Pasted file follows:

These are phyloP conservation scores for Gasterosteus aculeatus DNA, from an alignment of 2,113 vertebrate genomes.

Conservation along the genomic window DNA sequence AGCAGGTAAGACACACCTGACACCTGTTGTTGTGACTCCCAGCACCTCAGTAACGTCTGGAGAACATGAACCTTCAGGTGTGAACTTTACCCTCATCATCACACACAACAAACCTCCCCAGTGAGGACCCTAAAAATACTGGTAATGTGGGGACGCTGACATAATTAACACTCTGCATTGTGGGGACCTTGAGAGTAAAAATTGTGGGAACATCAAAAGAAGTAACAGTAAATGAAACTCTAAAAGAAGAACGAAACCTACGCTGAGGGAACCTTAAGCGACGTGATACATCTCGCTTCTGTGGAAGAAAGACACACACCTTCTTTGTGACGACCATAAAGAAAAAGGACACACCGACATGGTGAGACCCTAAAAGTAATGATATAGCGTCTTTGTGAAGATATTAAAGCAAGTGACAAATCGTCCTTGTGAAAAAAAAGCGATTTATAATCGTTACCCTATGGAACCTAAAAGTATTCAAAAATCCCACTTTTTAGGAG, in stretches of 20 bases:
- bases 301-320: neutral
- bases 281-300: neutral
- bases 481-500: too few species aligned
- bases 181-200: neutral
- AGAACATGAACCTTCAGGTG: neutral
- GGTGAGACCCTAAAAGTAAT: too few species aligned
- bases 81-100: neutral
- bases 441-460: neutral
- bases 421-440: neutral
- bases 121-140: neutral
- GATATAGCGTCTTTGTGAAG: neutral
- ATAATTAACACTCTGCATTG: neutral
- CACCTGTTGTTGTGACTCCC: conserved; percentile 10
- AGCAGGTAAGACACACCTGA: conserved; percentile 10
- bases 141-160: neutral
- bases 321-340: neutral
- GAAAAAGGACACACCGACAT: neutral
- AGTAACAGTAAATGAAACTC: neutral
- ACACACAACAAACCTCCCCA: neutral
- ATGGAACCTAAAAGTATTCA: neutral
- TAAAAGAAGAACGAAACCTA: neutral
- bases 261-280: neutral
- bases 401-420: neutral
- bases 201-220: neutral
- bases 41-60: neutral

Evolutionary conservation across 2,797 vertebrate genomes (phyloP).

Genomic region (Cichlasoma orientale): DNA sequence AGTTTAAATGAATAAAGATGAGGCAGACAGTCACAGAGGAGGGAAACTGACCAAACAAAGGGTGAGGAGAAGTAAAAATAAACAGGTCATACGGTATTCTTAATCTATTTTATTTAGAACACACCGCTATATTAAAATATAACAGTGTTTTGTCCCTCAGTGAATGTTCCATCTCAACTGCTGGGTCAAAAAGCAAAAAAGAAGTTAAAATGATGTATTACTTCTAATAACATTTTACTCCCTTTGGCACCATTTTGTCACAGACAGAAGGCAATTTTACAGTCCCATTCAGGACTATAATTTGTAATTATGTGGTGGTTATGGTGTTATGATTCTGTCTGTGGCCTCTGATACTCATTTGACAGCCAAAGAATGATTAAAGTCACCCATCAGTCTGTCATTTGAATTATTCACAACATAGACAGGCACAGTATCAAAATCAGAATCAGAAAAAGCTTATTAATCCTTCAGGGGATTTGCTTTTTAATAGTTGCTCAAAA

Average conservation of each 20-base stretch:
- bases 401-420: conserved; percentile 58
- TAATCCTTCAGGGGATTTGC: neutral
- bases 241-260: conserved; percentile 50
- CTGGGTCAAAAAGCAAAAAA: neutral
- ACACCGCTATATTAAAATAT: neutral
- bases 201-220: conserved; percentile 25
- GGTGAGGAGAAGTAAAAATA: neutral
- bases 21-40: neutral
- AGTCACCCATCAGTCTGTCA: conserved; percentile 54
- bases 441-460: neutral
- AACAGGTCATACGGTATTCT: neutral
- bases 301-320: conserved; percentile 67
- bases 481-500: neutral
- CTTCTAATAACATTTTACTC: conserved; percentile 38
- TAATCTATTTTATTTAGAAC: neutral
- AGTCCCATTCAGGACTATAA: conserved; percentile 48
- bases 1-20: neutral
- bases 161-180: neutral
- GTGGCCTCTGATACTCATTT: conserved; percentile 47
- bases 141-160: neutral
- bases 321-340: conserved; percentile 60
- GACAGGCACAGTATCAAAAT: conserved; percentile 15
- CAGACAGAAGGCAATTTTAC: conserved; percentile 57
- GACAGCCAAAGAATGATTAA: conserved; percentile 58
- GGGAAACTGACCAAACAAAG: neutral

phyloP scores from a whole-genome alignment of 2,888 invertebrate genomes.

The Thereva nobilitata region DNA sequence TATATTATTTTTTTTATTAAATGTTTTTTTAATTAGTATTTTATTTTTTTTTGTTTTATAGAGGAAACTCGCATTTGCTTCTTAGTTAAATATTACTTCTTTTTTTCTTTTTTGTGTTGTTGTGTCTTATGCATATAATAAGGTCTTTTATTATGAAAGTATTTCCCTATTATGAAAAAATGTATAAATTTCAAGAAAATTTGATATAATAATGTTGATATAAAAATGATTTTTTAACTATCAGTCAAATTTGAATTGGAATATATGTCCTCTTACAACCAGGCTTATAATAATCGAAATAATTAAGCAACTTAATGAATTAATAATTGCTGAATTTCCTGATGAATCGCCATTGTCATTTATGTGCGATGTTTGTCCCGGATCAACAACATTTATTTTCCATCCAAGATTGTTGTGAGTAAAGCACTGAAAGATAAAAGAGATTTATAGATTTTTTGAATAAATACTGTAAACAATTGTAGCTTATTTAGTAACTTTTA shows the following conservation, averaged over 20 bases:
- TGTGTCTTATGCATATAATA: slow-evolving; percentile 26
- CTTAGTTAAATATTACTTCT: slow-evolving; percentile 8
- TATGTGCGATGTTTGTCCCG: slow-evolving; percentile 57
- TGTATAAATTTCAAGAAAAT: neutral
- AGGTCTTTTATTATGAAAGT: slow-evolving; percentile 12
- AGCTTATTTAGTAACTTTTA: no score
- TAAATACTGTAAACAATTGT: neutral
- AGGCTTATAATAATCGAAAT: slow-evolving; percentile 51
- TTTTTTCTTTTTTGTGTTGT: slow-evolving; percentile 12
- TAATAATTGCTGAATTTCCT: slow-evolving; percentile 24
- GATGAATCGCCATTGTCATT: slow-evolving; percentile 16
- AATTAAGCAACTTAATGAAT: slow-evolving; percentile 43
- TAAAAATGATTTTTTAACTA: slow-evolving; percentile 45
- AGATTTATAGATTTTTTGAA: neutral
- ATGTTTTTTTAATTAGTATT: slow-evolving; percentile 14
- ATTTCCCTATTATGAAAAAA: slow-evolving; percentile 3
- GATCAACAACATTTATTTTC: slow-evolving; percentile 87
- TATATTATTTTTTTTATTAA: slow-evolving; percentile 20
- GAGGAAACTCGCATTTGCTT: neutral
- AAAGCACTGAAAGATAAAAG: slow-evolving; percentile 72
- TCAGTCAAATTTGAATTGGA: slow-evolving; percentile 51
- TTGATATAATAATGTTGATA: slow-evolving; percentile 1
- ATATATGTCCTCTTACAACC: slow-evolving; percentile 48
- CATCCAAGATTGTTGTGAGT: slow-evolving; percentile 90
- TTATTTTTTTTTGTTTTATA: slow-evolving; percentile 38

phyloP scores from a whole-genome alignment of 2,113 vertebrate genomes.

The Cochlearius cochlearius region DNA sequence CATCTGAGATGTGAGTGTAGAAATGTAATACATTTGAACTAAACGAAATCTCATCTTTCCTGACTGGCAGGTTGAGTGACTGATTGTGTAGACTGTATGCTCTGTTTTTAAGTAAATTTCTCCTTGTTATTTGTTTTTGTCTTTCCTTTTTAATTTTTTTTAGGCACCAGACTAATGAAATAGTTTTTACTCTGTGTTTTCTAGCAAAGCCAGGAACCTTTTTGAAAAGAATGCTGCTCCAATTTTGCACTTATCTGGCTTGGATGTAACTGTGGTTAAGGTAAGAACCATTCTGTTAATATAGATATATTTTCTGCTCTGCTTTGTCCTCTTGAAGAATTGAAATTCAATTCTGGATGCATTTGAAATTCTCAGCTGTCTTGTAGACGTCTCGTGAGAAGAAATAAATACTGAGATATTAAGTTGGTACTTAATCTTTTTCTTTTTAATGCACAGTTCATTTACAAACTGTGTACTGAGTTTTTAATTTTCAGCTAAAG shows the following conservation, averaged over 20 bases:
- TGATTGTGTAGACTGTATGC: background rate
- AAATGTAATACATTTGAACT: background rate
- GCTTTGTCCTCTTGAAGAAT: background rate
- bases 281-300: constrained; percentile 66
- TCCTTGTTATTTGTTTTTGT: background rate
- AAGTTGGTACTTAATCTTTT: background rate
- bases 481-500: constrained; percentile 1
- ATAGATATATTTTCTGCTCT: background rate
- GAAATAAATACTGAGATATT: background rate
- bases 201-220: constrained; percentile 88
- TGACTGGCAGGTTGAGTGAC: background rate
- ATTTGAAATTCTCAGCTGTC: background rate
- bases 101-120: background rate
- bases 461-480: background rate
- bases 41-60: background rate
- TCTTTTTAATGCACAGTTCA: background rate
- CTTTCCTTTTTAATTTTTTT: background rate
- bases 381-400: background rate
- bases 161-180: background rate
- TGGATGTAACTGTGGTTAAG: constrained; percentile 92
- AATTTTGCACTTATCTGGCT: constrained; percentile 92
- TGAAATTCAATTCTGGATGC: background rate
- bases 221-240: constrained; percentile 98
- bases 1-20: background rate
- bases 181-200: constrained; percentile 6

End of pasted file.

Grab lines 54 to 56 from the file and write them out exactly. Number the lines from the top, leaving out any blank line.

- GACAGCCAAAGAATGATTAA: conserved; percentile 58
- GGGAAACTGACCAAACAAAG: neutral

phyloP scores from a whole-genome alignment of 2,888 invertebrate genomes.